I became infected with HIV ten years ago, when I was thirty, from sexual intercourse with my boyfriend. At first, my reaction was just as you would expect. I was shocked. And also, I was worried that people would judge me. But then I met a group of new friends living with HIV. I realized that people with HIV can live for so many years. And I thought to myself, “Why can’t I stay alive too?”

I take my medicine and care for myself, both body and soul. That’s why I’m still here now. I have to be very careful about the timing of my medication. I wish there were a cure, so that I didn’t have to take it anymore. Each medicine has a different side effect. As a result, my body has changed. I do exercises every morning to help get a better shape, to help reduce my lipodystrophy—body bulge is a common side effect from taking HIV medications. It’s not like I’m fat, but it’s not natural. When I look at myself naked in the mirror I feel that I look like a monster. Before, I had the normal curves. Now, I have a hump on the back, and I have a distended tummy. My right fingertips feel numb. I can’t even make a fist. Nobody knows the pain that I get from my HIV medication. Nobody else feels it. But I know it, and I feel it.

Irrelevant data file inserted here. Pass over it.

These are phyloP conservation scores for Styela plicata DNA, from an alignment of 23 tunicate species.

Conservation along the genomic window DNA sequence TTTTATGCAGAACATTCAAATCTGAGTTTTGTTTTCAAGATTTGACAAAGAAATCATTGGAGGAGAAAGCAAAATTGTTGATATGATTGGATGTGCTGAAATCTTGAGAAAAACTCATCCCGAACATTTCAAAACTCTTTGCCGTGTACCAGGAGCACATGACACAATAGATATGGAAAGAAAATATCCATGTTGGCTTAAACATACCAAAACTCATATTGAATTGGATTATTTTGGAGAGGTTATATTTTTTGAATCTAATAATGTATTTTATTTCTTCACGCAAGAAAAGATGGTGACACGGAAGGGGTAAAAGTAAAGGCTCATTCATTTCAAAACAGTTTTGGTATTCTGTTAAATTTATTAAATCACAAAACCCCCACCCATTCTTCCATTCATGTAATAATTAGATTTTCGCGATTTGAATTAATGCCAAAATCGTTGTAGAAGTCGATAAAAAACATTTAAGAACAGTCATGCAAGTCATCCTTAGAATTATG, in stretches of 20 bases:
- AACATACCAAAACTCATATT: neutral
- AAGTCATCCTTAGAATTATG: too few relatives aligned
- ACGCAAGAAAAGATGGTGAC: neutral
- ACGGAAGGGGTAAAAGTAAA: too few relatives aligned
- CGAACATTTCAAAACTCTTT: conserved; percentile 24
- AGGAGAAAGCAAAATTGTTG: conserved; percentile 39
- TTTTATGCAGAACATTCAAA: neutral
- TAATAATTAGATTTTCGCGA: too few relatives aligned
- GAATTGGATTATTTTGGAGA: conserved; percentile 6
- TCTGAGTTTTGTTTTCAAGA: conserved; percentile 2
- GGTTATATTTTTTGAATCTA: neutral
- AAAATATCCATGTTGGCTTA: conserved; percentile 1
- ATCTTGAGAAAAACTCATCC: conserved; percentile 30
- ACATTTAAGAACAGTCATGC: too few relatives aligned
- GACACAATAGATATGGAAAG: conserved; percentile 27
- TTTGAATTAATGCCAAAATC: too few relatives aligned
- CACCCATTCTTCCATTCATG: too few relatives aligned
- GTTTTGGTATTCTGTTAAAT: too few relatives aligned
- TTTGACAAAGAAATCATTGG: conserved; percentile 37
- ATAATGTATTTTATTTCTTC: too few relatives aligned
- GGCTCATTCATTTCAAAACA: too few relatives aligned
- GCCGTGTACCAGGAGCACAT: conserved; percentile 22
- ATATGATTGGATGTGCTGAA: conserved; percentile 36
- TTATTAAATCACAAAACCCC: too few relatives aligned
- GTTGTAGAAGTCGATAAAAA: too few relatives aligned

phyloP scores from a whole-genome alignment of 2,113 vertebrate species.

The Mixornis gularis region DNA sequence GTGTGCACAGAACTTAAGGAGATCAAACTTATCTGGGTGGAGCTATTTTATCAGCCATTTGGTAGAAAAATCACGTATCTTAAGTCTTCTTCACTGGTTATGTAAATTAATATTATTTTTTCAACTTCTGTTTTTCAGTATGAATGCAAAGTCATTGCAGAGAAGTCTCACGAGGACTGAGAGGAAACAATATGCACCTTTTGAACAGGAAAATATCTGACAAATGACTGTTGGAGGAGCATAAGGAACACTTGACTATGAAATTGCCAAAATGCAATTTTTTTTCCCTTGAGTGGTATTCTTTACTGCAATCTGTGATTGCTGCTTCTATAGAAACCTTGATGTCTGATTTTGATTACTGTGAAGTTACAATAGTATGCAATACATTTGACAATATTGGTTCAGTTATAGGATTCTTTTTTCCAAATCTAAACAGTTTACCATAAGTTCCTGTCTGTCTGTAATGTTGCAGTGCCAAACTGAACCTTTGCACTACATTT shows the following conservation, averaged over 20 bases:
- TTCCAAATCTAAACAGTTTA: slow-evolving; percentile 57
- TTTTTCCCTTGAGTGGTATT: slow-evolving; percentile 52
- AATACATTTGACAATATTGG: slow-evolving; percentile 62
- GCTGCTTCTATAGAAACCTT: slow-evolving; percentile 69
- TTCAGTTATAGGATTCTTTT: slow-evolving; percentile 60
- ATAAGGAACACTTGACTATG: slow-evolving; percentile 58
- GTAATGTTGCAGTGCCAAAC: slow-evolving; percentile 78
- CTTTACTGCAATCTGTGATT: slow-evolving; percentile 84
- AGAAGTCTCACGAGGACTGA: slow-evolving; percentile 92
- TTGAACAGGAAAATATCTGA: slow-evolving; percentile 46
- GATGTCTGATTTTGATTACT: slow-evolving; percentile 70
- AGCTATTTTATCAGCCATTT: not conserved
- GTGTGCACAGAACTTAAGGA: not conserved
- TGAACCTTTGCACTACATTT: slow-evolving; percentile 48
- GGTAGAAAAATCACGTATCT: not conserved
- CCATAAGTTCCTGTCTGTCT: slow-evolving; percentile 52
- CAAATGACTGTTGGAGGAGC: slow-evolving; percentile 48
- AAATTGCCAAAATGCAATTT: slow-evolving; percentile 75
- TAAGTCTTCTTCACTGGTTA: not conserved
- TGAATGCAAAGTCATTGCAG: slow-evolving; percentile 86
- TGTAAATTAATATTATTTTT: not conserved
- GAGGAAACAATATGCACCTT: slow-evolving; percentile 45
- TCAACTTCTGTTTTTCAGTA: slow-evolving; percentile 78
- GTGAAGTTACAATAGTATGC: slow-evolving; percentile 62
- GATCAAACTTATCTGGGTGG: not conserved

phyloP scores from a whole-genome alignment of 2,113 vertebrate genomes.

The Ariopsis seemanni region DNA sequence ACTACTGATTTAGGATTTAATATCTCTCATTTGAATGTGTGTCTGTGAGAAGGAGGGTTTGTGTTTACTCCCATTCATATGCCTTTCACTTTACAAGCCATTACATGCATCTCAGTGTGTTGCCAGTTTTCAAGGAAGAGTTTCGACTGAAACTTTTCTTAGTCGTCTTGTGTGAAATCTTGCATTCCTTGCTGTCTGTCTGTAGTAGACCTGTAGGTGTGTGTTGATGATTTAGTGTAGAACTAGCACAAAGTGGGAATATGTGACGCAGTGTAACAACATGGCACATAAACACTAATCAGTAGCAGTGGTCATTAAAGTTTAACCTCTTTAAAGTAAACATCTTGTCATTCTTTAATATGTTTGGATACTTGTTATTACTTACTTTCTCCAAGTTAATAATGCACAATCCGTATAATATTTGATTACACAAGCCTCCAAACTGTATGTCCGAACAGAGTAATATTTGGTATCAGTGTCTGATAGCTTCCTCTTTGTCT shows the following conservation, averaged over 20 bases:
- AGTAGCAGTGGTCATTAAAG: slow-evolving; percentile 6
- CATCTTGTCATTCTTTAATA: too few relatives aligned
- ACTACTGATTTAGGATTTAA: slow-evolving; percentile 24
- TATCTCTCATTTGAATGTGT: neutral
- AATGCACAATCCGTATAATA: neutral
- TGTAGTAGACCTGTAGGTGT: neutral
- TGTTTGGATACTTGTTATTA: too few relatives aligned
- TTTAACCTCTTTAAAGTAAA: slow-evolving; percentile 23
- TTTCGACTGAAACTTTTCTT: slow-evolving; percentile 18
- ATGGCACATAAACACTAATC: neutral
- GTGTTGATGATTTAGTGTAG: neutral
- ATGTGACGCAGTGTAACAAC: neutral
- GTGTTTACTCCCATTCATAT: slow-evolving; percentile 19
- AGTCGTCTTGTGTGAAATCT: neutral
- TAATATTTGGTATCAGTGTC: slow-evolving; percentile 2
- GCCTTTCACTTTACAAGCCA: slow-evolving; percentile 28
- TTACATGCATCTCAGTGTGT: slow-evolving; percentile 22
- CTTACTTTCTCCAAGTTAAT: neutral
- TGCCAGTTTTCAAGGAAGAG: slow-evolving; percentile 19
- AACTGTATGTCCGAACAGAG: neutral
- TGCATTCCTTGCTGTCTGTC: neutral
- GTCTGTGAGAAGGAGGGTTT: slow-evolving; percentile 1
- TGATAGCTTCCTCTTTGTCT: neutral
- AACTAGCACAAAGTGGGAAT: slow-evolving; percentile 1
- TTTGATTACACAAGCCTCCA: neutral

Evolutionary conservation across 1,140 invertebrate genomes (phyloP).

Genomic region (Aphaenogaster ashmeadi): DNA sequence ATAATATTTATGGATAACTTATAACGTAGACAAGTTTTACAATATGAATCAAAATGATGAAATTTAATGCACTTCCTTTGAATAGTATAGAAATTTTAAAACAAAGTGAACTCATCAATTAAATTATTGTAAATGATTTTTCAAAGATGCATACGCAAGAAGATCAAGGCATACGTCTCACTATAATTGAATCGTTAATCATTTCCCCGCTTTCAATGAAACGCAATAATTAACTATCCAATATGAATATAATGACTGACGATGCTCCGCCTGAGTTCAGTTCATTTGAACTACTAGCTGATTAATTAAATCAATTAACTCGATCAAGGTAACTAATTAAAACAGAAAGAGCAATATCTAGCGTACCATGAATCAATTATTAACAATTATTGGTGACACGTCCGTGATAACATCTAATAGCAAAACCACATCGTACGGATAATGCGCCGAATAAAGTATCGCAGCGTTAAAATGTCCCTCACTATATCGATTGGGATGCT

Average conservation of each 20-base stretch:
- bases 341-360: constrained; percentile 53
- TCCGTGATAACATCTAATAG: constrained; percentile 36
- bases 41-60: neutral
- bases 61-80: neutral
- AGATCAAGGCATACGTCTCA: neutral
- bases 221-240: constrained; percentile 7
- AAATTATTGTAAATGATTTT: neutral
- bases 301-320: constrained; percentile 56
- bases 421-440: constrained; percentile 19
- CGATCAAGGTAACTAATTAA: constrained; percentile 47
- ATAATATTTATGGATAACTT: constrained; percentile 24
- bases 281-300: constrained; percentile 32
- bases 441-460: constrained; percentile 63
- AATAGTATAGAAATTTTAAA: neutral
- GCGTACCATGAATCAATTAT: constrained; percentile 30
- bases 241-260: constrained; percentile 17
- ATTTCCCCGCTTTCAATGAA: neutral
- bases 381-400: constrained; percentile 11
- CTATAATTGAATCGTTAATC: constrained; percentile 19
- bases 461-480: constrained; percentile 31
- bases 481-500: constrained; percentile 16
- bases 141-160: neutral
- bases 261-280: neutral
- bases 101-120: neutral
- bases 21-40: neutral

If we don’t want people to stamp HIV on our foreheads, then we have to take better care of our appearance. Even though I’m HIV-positive, it doesn’t mean I don’t care about my personal beauty. I can make myself look good. I don’t want society to see HIV as something pathetic. I don’t want them to feel sorry for me.

My personal space is my home. Home is the happiest place on earth for me. I feel relaxed and refreshed when I enter my door after a long day at work. I enjoy my time watching TV, relaxing, listening to the music, cleaning the house, and doing my hobbies. I am a neat person. Every morning, even if I’m running late, even if I’m in a rush, I sweep and clean my room. If my room isn’t clean when I come back from work and I’m tired, I can get very annoyed—so annoyed it can cause me a migraine.